What is the best way for a film to show the power of a character? Is it to retain the power within the narrative world and show it be all encompassing, or is it better to show it to have control over specific qualities of the medium itself? One of the best examples of this debate to be realised in cinematic aesthetics is in John … Continue reading Point Blank (John Boorman, 1967) – Rhythmic Footsteps and Diegetic Power.
Part 1. Thematic Material of the Folk Horror Chain. “Grendel was the name of this grim demon, haunting the marches, marauding round the heath and the desolate fens; he had dwelt for a time in misery among the banished monsters, Cain’s clan, whom the creator had outlawed and condemned as outcasts.” (Heaney, p.6, 1999). Though the historic and cultural factors around why folk horror was … Continue reading The Music of Folk Horror – Part 2 (Folk Horror Chain and Witchfinder General).
In spite of its very energetic reappraisal and various analyses, Michael Powell’s career destroying masterpiece, Peeing Tom (1960), is a film whose musical eccentricities and sound design contain hidden depths. For a film that appears on the surface to be almost excessively Freudian, this was normal yet, when looking at some of the detailed reappraisals and even some of the high-end re-evaluations of its narrative … Continue reading Peeping Tom (Michael Powell,1960) – Aural Perspectives of Murder.
Part 1. Part 2. Emphasis on Acousmatic Concepts in Ross J. Fenimore’s “Voices that Lie Within”. “Psycho almost didn’t happen. This is a unique case of music literally saving a film.” – Sullivan (2006, p.246). Like much literature around Psycho, Fenimore’s “Voices That Lie Within” begins its argument with setting the scene. “Psycho begins with a theft.”(2010, p.80) he begins as so many often do. … Continue reading Analysis of Sound and Music in Alfred Hitchcock’s Psycho (1960) – Part 3 (Acousmatic Concepts)
This article contains spoilers. Though drenched in visual complexities and sharp, hap-hazard editing, Ingmar Bergman’s Persona (1966) is film that is aurally interesting as it is exhilarating to view. Its opening segment of film footage from all corners of cinematic life, spliced together to form a montage of passing thoughts and nightmares, is actually a beautifully put together piece of sound editing as well. This … Continue reading Persona (1966) – Consequences of a Silent World (Ingmar Bergman)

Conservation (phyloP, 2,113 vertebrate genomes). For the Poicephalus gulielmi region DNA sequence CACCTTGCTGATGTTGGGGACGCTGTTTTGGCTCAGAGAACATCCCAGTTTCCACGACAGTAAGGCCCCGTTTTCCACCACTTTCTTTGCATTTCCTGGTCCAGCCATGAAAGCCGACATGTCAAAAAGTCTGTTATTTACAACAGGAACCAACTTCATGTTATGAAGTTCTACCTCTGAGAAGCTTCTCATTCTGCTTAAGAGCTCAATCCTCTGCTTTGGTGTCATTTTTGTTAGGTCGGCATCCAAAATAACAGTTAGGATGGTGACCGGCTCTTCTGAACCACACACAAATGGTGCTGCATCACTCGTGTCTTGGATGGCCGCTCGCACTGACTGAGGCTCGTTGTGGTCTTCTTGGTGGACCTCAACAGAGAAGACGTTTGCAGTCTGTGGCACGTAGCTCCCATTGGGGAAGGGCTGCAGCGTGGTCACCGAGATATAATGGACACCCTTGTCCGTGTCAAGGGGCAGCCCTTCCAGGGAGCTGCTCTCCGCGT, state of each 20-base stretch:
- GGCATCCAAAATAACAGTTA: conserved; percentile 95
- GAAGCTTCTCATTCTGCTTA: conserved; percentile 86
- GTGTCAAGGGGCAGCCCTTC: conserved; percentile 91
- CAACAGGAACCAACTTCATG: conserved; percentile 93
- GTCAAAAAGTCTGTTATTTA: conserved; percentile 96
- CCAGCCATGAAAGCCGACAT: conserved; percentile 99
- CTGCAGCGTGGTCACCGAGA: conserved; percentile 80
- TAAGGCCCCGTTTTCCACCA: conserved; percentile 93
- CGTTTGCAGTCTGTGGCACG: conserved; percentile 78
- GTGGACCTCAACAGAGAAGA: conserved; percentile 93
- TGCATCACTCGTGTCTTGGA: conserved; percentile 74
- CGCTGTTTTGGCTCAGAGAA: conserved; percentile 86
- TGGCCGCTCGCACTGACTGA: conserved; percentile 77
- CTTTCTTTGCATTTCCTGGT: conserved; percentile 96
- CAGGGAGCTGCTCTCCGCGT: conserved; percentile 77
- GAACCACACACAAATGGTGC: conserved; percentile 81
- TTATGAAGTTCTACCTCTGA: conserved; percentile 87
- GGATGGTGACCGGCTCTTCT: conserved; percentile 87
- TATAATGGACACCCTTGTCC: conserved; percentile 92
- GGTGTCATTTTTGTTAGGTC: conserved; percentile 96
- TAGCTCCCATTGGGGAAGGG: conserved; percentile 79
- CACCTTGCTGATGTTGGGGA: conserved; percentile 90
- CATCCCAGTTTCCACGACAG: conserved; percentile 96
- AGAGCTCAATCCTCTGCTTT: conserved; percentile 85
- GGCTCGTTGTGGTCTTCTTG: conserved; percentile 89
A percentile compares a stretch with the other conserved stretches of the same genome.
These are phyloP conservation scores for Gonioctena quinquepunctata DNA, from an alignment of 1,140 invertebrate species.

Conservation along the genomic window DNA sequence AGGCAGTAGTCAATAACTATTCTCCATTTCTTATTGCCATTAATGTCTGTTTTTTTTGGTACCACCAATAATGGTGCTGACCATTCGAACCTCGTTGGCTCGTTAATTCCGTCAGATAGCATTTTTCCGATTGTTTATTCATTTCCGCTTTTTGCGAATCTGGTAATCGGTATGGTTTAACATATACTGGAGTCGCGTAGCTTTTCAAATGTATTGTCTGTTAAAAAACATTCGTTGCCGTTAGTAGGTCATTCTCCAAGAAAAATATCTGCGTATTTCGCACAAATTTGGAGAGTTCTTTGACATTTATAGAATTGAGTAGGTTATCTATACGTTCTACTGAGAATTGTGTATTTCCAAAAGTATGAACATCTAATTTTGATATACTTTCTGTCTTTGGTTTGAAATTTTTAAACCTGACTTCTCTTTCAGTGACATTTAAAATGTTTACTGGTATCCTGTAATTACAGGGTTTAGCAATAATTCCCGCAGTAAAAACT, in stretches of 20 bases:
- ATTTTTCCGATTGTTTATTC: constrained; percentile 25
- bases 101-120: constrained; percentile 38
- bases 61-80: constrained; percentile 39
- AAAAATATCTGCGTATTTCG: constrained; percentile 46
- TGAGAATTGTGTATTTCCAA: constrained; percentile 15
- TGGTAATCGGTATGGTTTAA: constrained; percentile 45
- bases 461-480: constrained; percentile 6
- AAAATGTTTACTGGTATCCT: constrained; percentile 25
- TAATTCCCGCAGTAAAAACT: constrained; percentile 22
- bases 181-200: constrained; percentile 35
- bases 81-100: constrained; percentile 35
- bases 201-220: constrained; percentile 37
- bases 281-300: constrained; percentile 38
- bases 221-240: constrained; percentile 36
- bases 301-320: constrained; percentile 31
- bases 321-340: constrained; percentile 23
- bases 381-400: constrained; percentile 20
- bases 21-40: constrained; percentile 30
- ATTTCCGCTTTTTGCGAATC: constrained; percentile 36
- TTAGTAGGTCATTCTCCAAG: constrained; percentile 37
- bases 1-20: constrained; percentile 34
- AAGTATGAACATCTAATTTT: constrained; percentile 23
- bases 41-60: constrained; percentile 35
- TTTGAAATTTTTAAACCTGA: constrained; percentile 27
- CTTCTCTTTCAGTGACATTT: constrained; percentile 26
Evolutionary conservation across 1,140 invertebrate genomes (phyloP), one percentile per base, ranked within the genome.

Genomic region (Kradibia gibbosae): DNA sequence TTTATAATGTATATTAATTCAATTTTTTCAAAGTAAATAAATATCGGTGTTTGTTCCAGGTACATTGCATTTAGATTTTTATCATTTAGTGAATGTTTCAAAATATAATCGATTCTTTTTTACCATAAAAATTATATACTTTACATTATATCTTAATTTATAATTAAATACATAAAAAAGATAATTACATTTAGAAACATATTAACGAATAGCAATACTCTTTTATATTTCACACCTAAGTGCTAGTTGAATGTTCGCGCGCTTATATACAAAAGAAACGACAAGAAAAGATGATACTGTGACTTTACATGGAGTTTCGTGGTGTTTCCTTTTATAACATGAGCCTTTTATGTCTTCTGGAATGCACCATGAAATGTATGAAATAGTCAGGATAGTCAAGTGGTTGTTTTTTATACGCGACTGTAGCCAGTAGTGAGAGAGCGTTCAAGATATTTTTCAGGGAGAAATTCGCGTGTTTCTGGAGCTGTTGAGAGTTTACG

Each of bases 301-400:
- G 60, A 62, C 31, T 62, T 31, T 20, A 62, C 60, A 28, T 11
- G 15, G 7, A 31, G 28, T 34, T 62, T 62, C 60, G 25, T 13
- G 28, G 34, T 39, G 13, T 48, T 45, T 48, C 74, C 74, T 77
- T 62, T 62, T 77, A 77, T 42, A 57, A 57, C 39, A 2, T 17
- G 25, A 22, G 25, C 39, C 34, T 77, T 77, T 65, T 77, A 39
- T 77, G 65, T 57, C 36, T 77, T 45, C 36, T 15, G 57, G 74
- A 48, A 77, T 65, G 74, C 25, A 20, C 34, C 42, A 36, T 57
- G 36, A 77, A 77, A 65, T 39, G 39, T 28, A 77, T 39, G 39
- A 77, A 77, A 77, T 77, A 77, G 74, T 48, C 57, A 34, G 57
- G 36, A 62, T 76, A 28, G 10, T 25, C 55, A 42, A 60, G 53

Part 1. Part 2. Part 3. Part 4. Working Class Pasts – Nostalgia and Past Hardship Through Sound and Music. “Since the 1970s especially, the tendency has grown for directors to indulge their own musical tastes in scoring a film” (Gorbman, 2006, p.17). Distant Voices, Still Lives (1988) – Differences in Time. Terence Davies’ autobiographical second feature is the last film to be examined. Unlike … Continue reading Distant Voices, Still Lives – Nostalgia and Hardship Through Sound & Music (Part 1).
Part 1 Part 2 Part 3 The Loneliness of the Long Distance Runner. The Metaphorical Use of Diegetic Sound and Music. The Loneliness of the Long Distance Runner has several different uses of sound; two of which aren’t musical. The title perhaps gives a hint that the sound of running feet on a hard ground will play a vital role in the film. This rhythmic, … Continue reading The Loneliness of the Long Distance Runner – Use of Music and Sound In British Working Class Film (Part 4).
Part 1 Part 2 Blue’s cinematic screening – Readings, Reception and Contradictions. “Whilst homosexuals die, many heterosexuals reach for the remote control and simply turn up the volume. Does it come in stereo?” (Jarman, 1993, p.138) The screening of Blue in cinemas during its 1993 release date is its most typical form though screenings were rare and often film festival based rather than through a … Continue reading The Problematic Reception of Derek Jarman’s Blue – Part 3 (Cinematic Screenings).
Part 1. Part 2. Metaphorical Music and British New Wave Film. “But who could describe the delicious sensation produced in me by the delicate harmony and angelic singing of that song which finally did! What an awakening, what bliss, what ecstasy when I opened my ears and my eyes together!” (Rousseau, 1781, p.294). British New Wave Film. The British New Wave movement, like so many … Continue reading The Use of Sound & Music in British Working Class Film – Part 3 (British New Wave Cinema).
Part 1 The Reception of Blue in its Original Forms. Blue in Written Form and Early Performances. “The difference between formalist and realist philosophies is not in the possibility of affecting the spectator but in what the cinema ought to do, its prescriptive work. Cinema either organizes the world or duplicates the experience of perceiving of it for the spectator.” (Staiger, 1992, p.51) Though Blue … Continue reading The Problematic Reception of Derek Jarman’s Blue – Part 2 (Early Forms of Blue)